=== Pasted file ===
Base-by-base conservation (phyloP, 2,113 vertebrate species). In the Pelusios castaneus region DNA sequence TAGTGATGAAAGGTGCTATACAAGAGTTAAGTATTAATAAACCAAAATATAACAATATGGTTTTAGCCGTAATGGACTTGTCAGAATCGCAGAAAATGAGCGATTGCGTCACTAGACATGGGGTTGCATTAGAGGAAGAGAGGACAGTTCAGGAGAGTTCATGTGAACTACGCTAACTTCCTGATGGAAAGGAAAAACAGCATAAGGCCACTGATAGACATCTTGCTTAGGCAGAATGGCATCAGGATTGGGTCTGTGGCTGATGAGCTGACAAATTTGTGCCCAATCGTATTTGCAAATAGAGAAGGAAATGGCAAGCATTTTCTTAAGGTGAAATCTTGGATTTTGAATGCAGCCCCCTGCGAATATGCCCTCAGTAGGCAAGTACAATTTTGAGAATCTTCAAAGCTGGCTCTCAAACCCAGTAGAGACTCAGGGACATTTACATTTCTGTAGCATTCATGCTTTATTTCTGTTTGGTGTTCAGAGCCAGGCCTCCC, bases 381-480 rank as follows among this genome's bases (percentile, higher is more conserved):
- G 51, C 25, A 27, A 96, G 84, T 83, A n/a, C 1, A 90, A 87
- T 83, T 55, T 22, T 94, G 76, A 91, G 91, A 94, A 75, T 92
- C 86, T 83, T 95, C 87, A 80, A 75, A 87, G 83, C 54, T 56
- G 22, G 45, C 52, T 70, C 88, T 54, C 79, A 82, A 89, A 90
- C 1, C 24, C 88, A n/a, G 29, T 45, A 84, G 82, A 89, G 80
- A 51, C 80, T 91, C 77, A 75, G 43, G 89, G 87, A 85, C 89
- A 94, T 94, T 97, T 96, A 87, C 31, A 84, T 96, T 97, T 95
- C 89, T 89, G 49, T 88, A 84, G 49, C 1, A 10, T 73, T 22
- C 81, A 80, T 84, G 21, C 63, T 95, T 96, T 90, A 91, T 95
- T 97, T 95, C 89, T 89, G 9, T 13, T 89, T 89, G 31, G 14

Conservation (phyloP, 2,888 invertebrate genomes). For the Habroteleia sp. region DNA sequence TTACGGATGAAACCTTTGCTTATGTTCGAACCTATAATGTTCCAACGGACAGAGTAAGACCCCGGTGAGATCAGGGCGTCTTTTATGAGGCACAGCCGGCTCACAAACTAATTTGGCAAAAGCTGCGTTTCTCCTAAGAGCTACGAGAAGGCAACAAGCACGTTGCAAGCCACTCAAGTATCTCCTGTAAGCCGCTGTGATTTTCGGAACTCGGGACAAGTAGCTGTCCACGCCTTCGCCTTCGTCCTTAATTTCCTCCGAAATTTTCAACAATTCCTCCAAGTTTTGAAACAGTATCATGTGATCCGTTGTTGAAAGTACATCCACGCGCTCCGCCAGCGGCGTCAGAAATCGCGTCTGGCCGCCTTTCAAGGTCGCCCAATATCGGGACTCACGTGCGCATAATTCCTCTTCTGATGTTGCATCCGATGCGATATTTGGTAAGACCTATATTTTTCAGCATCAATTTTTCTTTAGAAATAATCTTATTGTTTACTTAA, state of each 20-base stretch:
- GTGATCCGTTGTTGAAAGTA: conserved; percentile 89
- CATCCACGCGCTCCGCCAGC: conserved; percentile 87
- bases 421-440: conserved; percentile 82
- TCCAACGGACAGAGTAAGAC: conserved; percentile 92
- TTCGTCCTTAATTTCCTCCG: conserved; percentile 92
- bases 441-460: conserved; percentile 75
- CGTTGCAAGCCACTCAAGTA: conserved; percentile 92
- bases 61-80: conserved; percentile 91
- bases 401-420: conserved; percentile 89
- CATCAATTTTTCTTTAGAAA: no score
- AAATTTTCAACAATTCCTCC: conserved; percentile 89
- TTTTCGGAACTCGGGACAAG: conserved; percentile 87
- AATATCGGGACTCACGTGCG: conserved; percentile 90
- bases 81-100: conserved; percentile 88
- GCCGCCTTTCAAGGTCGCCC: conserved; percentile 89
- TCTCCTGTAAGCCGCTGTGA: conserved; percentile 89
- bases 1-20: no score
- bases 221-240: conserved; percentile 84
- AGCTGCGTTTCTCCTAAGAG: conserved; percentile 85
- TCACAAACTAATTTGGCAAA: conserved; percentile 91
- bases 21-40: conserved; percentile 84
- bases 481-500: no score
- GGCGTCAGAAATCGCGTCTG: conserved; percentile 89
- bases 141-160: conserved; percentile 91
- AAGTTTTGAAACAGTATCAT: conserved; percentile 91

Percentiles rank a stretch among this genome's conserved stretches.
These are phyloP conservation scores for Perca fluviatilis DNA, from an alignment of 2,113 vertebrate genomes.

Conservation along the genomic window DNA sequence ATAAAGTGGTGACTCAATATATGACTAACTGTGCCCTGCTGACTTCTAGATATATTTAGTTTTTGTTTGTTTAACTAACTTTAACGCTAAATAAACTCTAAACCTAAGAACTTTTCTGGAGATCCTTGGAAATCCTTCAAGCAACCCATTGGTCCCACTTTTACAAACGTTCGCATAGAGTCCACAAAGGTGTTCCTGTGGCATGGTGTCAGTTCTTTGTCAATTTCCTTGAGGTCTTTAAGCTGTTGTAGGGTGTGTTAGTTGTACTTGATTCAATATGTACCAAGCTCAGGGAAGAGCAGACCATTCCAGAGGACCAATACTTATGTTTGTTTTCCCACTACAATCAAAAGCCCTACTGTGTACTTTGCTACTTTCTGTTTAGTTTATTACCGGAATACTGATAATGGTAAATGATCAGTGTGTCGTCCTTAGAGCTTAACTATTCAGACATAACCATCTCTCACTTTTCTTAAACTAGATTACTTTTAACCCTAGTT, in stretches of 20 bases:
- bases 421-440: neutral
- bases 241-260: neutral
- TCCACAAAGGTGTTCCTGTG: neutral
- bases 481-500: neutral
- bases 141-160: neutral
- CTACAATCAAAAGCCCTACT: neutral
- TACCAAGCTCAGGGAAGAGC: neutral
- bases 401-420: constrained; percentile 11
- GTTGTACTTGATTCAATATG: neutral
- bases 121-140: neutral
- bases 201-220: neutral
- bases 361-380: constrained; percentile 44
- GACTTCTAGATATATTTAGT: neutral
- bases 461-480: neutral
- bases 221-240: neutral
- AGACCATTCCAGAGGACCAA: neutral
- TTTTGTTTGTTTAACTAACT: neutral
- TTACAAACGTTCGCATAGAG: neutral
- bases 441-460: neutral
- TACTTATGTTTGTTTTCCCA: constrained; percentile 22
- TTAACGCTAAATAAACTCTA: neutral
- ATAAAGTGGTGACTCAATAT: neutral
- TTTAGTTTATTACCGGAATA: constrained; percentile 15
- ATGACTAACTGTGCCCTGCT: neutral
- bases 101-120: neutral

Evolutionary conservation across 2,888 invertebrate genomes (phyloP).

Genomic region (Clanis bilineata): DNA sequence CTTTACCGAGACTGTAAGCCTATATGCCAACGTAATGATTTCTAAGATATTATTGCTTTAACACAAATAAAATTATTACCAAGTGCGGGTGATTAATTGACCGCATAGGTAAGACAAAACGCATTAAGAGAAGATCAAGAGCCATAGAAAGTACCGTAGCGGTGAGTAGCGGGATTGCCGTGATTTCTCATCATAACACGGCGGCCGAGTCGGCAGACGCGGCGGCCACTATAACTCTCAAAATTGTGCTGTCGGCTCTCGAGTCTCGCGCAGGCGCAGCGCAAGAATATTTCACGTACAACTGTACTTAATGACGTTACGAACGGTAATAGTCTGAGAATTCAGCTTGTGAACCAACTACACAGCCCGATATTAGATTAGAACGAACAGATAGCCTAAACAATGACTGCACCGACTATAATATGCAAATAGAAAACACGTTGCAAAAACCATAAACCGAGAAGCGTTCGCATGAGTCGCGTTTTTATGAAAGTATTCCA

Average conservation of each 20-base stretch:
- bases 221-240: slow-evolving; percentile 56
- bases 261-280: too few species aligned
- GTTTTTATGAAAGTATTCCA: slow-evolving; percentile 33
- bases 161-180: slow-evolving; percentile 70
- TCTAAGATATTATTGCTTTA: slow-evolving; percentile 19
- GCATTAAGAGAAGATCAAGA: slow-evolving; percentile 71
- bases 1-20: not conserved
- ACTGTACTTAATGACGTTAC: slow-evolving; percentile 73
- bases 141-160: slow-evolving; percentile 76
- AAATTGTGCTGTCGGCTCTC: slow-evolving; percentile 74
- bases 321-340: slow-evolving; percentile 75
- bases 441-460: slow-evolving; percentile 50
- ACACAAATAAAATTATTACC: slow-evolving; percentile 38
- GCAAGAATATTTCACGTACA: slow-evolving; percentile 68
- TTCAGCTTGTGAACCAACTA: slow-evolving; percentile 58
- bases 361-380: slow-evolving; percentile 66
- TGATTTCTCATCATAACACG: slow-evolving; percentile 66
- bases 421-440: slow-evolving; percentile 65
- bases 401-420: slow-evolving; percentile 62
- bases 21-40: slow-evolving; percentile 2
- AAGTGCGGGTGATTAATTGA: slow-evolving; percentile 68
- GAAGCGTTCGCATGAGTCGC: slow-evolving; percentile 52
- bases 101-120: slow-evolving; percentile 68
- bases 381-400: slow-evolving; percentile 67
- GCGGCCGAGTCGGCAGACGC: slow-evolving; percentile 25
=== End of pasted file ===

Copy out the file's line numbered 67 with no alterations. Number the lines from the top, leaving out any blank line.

Genomic region (Clanis bilineata): DNA sequence CTTTACCGAGACTGTAAGCCTATATGCCAACGTAATGATTTCTAAGATATTATTGCTTTAACACAAATAAAATTATTACCAAGTGCGGGTGATTAATTGACCGCATAGGTAAGACAAAACGCATTAAGAGAAGATCAAGAGCCATAGAAAGTACCGTAGCGGTGAGTAGCGGGATTGCCGTGATTTCTCATCATAACACGGCGGCCGAGTCGGCAGACGCGGCGGCCACTATAACTCTCAAAATTGTGCTGTCGGCTCTCGAGTCTCGCGCAGGCGCAGCGCAAGAATATTTCACGTACAACTGTACTTAATGACGTTACGAACGGTAATAGTCTGAGAATTCAGCTTGTGAACCAACTACACAGCCCGATATTAGATTAGAACGAACAGATAGCCTAAACAATGACTGCACCGACTATAATATGCAAATAGAAAACACGTTGCAAAAACCATAAACCGAGAAGCGTTCGCATGAGTCGCGTTTTTATGAAAGTATTCCA